Monday, May 14, 2007

Fun with Neural Grounding

It's amazing what brains can do (if we assume that they "ground" every subject that we think about):
Because Homo sapiens is the only species to construct complex moral systems, morality has to be grounded in some distinctive property of the human brain

Reader challenge: On the assumption that this is a valid argument form, what's the most outlandish reductio you can come up with? (E.g. "Because Homo sapiens is the only species to construct complex electrical systems, electricity has to be grounded in some distinctive property of the human brain." Zap!)

9 comments:

  1. "Because Homo sapiens is the only species to construct complex mathematical theories/models/algorithms/etc., mathematics has to be grounded in some distinctive property of the human brain."

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  2. "Because Homo sapiens is the only species to construct complex fruitcake recipes, fruitcake has to be grounded in some distinctive property of the human brain."

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  3. Because Homo sapiens is the only species to construct complex sciences of the brain, the brain has to be grounded in some distinctive property of the human brain.

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  4. Because Homo sapiens is the only species to construct complex concepts of grounding, the concept of grounding has to be grounded in some distinctive property of the human brain.

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  5. Because Homo Sapiens is the only species to develop complex systems for the management of human waste, ...

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  6. Wait, what's the justification for saying that Homo Sapiens is the only species with a moral system of some sort or another?

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  7. "Homo Sapiens is the only species to develop human waste"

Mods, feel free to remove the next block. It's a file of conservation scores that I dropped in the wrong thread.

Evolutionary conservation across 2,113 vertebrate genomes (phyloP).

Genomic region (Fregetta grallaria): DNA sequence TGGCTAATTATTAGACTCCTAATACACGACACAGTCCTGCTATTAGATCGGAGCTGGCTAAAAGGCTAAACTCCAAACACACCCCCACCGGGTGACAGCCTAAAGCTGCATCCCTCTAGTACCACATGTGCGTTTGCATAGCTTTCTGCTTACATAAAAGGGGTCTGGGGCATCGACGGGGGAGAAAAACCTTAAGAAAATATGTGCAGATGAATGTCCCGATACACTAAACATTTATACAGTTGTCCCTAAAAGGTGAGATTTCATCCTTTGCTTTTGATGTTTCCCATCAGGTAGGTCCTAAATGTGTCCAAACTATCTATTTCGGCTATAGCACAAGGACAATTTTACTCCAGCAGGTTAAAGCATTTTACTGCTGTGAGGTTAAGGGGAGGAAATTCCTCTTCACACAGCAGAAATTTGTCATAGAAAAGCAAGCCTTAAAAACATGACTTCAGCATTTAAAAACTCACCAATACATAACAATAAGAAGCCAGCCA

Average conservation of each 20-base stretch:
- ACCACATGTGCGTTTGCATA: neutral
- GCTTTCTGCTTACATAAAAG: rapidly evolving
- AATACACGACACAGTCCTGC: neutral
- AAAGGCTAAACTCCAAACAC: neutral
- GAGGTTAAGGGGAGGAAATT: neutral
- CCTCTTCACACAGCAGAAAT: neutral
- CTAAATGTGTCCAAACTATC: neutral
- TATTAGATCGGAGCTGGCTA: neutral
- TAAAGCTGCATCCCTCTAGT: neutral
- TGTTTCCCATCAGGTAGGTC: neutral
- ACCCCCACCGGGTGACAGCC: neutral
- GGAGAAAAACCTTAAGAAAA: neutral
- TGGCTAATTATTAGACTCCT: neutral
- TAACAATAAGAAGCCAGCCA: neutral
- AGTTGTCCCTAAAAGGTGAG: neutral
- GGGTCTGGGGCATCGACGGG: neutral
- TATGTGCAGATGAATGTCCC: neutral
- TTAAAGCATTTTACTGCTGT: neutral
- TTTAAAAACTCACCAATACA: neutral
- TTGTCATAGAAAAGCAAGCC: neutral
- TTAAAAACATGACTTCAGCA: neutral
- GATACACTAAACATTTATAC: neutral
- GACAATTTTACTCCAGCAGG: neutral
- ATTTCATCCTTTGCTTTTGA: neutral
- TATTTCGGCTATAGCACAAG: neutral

and I agree wth DP - Im als concerned about hte use of the word "complex" what does that mean in this context?

    GNZ

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  8. What kinds of things are grounded in some distinctive property of the human brain? Anything?

    Say, poetry? I don't think there are poetic facts for us to discover. What are ppl who think morality is exactly (only) moral judgements missing?

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  9. Paul, I wouldn't mind so much if subjectivism ("the facts are whatever we think they are") was one's considered meta-ethical view.* My real complaint here is that popular writers don't seem to even recognize that there are possible alternatives; that there's a question here to be asked.

    * = Well, okay, I don't think all that highly of explicit subjectivism either. See here.

    "What kinds of things are grounded in some distinctive property of the human brain?"

    Distinctive human psychology and behaviour. That could include moral behaviour and creative behaviour, of course. But insofar as we believe in moral or creative ideals that outstrip our actual practice, these ideals are not directly reducible to anything in our actual, non-ideal state.

    DP - arguably, we're the only species capable of moral (or other) reflection. But the comment is odd, in light of its anti-rationalist context. If "morality" is purely behavioural, e.g. a set of social norms to enforce co-operation, then some other primates might be said to have that. (I guess they're leaning on the "complexity" condition, as GNZ notes.)

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